ATFD claims the Ministry of Interior and the police refuse to take women's complaints seriously, and pressure them to return home when they file a domestic violence complaint. ATFD and LET condemn the Ministry of Justice's halting prosecution and review of GBV court cases during the pandemic. Finally, feminists are critical of the Ministry of Health's inability to provide survivors with birth control or access to 24-hour shelters.

The state has taken some positive steps to address GBV challenges. In April, the Ministry of Women opened a new GBV shelter, with the assistance of the UN Population Fund. The High Judicial Council urged family judges to take all necessary measures to protect victims, guarantee their access to justice and tackle violence against women and children, as two extremely vulnerable populations during pandemics.

The way forward 

While Tunisia stands out in the region for its progress on gender equality, there is still work to be done. Donors who are supporting Tunisia's Covid-19 efforts should include financial support for the prevention and eradication of GBV as part of their aid packages. This can include financial support to local civil society groups fighting GBV, as well as technical training for the Tunisian government (parliament, police, courts) and religious leaders to support education and implementation of the GBV law.  

While many donors have shifted their focus from development to humanitarian assistance, donors should understand that combating GBV is a humanitarian challenge that goes hand-in-hand with fighting Covid-19. Thus, the international community should continue to empower impressive women's rights associations such as ATFD, AFTURD, Tounissiet, Beity, and Ligue des Electrices Tunisiennes (LET), all of whom are already known to major donors like the United States and European Union.

They should prioritise working with the Ministry of Interior to implement the 2017 GBV law by adopting gender-sensitive training on reporting abuse, following up with victims, and increasing the hiring of women within the Ministry of Interior and police force. The 2017 law requires a female present in all police stations, something the Tunisian government has failed to implement. 

Finally, Tunisian civil society actors and donors should pressure President Saied and Prime Minister Fakhfakh to take gender issues seriously. The small number of women in government at the national level sends a bad message that the gender equality Tunisians fought so hard for in the past few decades is not a priority. Specifically, the Ministry of Justice should expedite GBV cases so as to move women to safety as quickly as possible. Civil society groups like Tounissiet, can work with religious clerics on speaking out about the importance of combating GBV during Friday sermons.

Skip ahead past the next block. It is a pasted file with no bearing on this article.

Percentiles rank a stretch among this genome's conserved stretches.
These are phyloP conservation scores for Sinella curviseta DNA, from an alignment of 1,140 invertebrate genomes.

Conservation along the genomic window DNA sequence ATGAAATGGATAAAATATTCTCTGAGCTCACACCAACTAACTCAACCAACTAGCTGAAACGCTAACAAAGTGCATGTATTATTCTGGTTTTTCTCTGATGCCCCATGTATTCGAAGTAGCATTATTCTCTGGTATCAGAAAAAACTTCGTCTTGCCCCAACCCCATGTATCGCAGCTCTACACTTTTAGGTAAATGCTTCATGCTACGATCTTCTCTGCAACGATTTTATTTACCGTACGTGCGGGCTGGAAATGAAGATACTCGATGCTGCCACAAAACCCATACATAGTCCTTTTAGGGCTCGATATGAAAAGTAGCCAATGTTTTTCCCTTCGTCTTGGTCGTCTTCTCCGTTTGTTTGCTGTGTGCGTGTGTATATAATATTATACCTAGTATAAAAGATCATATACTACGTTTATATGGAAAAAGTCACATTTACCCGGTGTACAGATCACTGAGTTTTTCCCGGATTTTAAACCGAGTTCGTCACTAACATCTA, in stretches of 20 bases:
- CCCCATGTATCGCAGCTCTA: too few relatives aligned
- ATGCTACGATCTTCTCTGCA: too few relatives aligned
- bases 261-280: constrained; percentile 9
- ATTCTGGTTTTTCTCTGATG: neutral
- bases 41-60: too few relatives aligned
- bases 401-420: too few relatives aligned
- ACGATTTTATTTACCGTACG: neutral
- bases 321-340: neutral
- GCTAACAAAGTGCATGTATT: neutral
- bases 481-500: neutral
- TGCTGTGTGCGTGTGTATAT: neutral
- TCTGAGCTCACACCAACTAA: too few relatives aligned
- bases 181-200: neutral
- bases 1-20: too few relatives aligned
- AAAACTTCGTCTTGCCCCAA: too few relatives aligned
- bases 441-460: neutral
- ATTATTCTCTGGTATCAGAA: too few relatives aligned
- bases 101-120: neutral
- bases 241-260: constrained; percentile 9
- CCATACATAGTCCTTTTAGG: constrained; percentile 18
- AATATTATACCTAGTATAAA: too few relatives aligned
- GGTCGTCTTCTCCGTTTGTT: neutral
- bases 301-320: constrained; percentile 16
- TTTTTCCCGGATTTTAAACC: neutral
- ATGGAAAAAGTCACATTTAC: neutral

The small number of women in government at the national level sends a bad message

The uptick in GBV during the pandemic could have long lasting effects on women's rights and safety in Tunisia. Because of the Tunisian government's inability to protect women facing GBV, the country is likely to see a further deterioration of public trust of the government, particularly among women.

People who were already disappointed in the new government's gender (im)balance and lack of interest in advancing women's rights, may further withdraw support for the largely male national government as well as local officials who have failed to serve them. This could then contribute to a decrease in women's participation in public life, further exacerbating the gender divide.

It is critical for the Tunisian government to work with civil society groups and donors to address the current GBV crisis and install measures to make sure the safety of vulnerable women is a priority going forward.

GBV spikes often occur during holidays when women are forced to spend more time with their partners, and hospitals, domestic violence shelters and police stations either close early or operate at low capacity. Thus, Tunisia is likely to see further spikes in the future. Implementing reform now would both address Covid-19-related GBV issues and possibly prevent future GBV spikes. 

Sarah Yerkes is a senior fellow in Carnegie's Middle East Programme, where her research focuses on Tunisia's political, economic, and security developments as well as state-society relations in the Middle East and North Africa. Follow her on Twitter: @SarahEYerkes

Maro Youssef is a doctoral candidate in sociology at the University of Texas at Austin. Her research focuses on women's rights, democracy, and social movements in the Middle East and North Africa. 
Follow her on Twitter: @Maraux

Opinions expressed in this article remain those of the author and do not necessarily represent those of The New Arab, al-Araby al-Jadeed, its editorial board or staff.